• Deconstruction - Graphs are released via vxReleaseGraph. All Nodes in the Graph are released.

dot_phases.png
Graph Lifecycle

Data Object Lifecycle

All objects in OpenVX follow a similar lifecycle model. All objects are

  • Created via vxCreate<Object><Method> or retreived via vxGet<Object><Method> from the parent object if they are internally created.
  • Used within Graphs.
  • Then objects must be released via vxRelease<Object> or via vxReleaseContext when all objects are released.

OpenVX Image Lifecycle

This is an example of the Image Lifecycle using the OpenVX Framework API. This would also apply to other data types with changes to the types and function names.

msc_image
Image Object Lifecycle

Host Memory Data Object Access Patterns

For objects retrieved from OpenVX that are 2D in nature, such as vx_image, vx_matrix, and vx_convolution, the manner in which the host-side has access to these memory regions is well-defined. OpenVX uses a row-major storage (that is each unit in a column is memory-adjacent to its row adjacent unit). Two-dimensional objects are always created (using vxCreateImage or vxCreateMatrix) in width (columns) by height (rows) notation, with the arguments in that order. When accessing these structures in “C” with two-dimensional arrays of declared size, the user must therefore provide the array dimensions in the reverse of the order of the arguments to the Create function. This layout ensures row-wise storage in C on the host. A pointer could also be allocated for the matrix data and would have to be indexed in this row-major method.

Matrix Access Example

const vx_size columns = 3;
const vx_size rows = 4;
vx_matrix matrix = vxCreateMatrix(context, VX_TYPE_FLOAT32, columns, rows);
vx_status status = vxGetStatus((vx_reference)matrix);
if (status == VX_SUCCESS)
{
vx_int32 j, i;
#if defined(OPENVX_USE_C99)
vx_float32 mat[rows][columns]; /* note: row major */
#else
vx_float32 *mat = (vx_float32 *)malloc(rows*columns*sizeof(vx_float32));
#endif
for (j = 0; j < (vx_int32)rows; j++)
for (i = 0; i < (vx_int32)columns; i++)
#if defined(OPENVX_USE_C99)
mat[j][i] = (vx_float32)rand()/(vx_float32)RAND_MAX;
#else
mat[j*columns + i] = (vx_float32)rand()/(vx_float32)RAND_MAX;
#endif
}
#if !defined(OPENVX_USE_C99)
free(mat);
#endif
}

Image Access Example

Images and Array differ slightly in how they are accessed due to more complex memory layout requirements.

void *base_ptr = NULL;
vx_uint32 width = 640, height = 480, plane = 0;
vx_image image = vxCreateImage(context, width, height, VX_DF_IMAGE_U8);
vx_map_id map_id;
rect.start_x = rect.start_y = 0;
rect.end_x = rect.end_y = PATCH_DIM;
status = vxMapImagePatch(image, &rect, plane, &map_id,
&addr, &base_ptr,
if (status == VX_SUCCESS)
{
vx_uint32 x,y,i,j;
vx_uint8 pixel = 0;
/* a couple addressing options */
/* use linear addressing function/macro */
for (i = 0; i < addr.dim_x*addr.dim_y; i++) {
i, &addr);
*ptr2 = pixel;
}
/* 2d addressing option */
for (y = 0; y < addr.dim_y; y+=addr.step_y) {
for (x = 0; x < addr.dim_x; x+=addr.step_x) {
x, y, &addr);
*ptr2 = pixel;
}
}
/* direct addressing by client
* for subsampled planes, scale will change
*/
for (y = 0; y < addr.dim_y; y+=addr.step_y) {
for (x = 0; x < addr.dim_x; x+=addr.step_x) {
vx_uint8 *tmp = (vx_uint8 *)base_ptr;
i = ((addr.stride_y*y*addr.scale_y) /
((addr.stride_x*x*addr.scale_x) /
tmp[i] = pixel;
}
}
/* more efficient direct addressing by client.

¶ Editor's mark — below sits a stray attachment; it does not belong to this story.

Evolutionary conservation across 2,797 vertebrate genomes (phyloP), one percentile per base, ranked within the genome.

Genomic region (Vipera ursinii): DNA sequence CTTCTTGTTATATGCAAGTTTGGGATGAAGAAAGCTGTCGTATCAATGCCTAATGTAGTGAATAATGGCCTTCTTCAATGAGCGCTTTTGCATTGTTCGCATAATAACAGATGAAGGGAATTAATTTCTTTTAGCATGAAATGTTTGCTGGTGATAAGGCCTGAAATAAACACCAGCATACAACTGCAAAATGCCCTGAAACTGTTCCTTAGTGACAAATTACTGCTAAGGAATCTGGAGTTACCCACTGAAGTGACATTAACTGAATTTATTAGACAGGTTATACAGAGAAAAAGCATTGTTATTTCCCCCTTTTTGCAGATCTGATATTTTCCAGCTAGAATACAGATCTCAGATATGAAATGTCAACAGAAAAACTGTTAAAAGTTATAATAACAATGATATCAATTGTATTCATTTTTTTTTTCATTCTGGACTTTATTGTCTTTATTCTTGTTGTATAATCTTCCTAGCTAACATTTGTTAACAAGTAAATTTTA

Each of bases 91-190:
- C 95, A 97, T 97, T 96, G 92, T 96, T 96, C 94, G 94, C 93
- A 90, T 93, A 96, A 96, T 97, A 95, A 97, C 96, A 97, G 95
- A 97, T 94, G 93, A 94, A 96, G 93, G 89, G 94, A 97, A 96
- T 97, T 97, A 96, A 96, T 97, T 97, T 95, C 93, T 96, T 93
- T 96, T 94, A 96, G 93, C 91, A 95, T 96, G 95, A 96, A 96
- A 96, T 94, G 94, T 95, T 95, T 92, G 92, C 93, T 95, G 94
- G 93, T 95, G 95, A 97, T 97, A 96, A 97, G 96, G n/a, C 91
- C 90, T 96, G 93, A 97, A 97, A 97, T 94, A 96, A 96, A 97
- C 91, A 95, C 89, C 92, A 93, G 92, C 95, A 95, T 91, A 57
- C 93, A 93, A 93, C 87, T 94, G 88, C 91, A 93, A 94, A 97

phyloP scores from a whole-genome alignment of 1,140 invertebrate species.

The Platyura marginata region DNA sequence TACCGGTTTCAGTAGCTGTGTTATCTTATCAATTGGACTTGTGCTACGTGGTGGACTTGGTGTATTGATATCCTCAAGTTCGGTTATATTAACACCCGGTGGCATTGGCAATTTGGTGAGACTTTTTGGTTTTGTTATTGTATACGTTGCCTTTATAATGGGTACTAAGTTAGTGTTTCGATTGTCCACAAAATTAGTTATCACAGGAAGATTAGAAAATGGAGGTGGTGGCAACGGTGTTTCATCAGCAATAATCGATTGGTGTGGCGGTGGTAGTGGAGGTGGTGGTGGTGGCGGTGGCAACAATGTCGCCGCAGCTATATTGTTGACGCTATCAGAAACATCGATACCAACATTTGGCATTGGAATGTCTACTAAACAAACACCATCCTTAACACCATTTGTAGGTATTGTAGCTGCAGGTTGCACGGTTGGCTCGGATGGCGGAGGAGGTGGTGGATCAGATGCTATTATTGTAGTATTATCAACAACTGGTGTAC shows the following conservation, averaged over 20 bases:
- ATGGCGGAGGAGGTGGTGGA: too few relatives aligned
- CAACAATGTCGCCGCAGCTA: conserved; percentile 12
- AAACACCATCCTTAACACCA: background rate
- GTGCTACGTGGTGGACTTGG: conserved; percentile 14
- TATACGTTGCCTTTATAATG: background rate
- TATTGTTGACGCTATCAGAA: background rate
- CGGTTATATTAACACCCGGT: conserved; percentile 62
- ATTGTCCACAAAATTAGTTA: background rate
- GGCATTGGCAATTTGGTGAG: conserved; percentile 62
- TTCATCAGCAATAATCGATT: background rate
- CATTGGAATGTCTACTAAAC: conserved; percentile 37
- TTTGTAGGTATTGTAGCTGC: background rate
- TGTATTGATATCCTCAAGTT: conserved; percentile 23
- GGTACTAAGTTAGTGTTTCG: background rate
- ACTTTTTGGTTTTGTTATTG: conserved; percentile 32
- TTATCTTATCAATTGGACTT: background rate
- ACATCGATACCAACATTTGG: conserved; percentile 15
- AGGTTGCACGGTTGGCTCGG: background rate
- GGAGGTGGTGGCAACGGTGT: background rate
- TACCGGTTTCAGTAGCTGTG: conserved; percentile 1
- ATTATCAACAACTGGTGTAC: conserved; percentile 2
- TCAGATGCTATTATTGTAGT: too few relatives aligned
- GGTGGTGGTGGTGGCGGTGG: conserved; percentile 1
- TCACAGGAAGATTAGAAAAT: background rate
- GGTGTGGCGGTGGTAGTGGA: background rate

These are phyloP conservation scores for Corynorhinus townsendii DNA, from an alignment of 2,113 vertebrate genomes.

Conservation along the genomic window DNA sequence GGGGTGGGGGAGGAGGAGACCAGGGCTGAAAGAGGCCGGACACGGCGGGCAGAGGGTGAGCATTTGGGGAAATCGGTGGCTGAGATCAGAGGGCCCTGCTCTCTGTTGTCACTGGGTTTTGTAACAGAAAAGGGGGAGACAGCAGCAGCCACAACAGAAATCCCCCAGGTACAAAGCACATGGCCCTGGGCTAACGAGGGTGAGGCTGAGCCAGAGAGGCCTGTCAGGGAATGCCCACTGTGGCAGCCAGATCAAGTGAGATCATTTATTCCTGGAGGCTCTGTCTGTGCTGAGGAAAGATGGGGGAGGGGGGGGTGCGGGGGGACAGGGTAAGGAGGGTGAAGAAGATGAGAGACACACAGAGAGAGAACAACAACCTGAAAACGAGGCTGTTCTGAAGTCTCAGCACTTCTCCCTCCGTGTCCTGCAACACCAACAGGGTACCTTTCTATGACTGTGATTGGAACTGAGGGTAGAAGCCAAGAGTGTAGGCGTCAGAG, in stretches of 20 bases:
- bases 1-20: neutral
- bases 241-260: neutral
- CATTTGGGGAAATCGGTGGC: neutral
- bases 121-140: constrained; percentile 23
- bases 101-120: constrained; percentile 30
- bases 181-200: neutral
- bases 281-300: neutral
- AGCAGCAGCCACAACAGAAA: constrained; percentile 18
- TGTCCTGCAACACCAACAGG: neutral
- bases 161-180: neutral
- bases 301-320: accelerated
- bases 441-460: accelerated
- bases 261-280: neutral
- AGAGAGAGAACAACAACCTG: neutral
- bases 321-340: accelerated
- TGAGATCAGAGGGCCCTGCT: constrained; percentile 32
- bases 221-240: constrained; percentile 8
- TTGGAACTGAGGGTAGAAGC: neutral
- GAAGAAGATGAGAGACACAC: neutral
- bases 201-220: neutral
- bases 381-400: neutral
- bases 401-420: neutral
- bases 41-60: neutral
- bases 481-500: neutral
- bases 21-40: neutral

* for subsampled planes, scale will change.
*/
for (y = 0; y < addr.dim_y; y+=addr.step_y) {
j = (addr.stride_y*y*addr.scale_y)/VX_SCALE_UNITY;
for (x = 0; x < addr.dim_x; x+=addr.step_x) {
vx_uint8 *tmp = (vx_uint8 *)base_ptr;
i = j + (addr.stride_x*x*addr.scale_x) /
tmp[i] = pixel;
}
}
/* this commits the data back to the image.
*/
status = vxUnmapImagePatch(image, map_id);
}
vxReleaseImage(&image);

Array Access Example

Arrays only require a single value, the stride, instead of the entire addressing structure that images need.

vx_size i, stride = sizeof(vx_size);
void *base = NULL;
vx_map_id map_id;
/* access entire array at once */
vxMapArrayRange(array, 0, num_items, &map_id, &stride, &base, VX_READ_AND_WRITE, VX_MEMORY_TYPE_HOST, 0);
for (i = 0; i < num_items; i++)
{
vxArrayItem(mystruct, base, i, stride).some_uint += i;
vxArrayItem(mystruct, base, i, stride).some_double = 3.14f;
}
vxUnmapArrayRange(array, map_id);

Map/Unmap pairs can also be called on individual elements of array using a method similar to this:

/* access each array item individually */
for (i = 0; i < num_items; i++)
{
mystruct *myptr = NULL;
vxMapArrayRange(array, i, i+1, &map_id, &stride, (void **)&myptr, VX_READ_AND_WRITE, VX_MEMORY_TYPE_HOST, 0);
myptr->some_uint += 1;
myptr->some_double = 3.14f;
vxUnmapArrayRange(array, map_id);
}

Concurrent Data Object Access

Accessing OpenVX data-objects using the functions Map, Copy, Read concurrently to an execution of a graph that is accessing the same data objects is permitted only if all accesses are read-only. That is, for Map, Copy to have a read-only access mode and for nodes in the graph to have that data-object as an input parameter only. In all other cases, including write or read-write modes and Write access function, as well as a graph nodes having the data-object as output or bidirectional, the application must guarantee that the access is not performed concurrently with the graph execution. That can be achieved by calling un-map following a map before calling vxScheduleGraph or vxProcessGraph. In addition, the application must call vxWaitGraph after vxScheduleGraph before calling Map, Read, Write or Copy to avoid restricted concurrent access. An application that fails to follow the above might encounter an undefined behavior and/or data loss without being notified by the OpenVX framework. Accessing images created from ROI (vxCreateImageFromROI) or created from a channel (vxCreateImageFromChannel) must be treated as if the entire image is being accessed.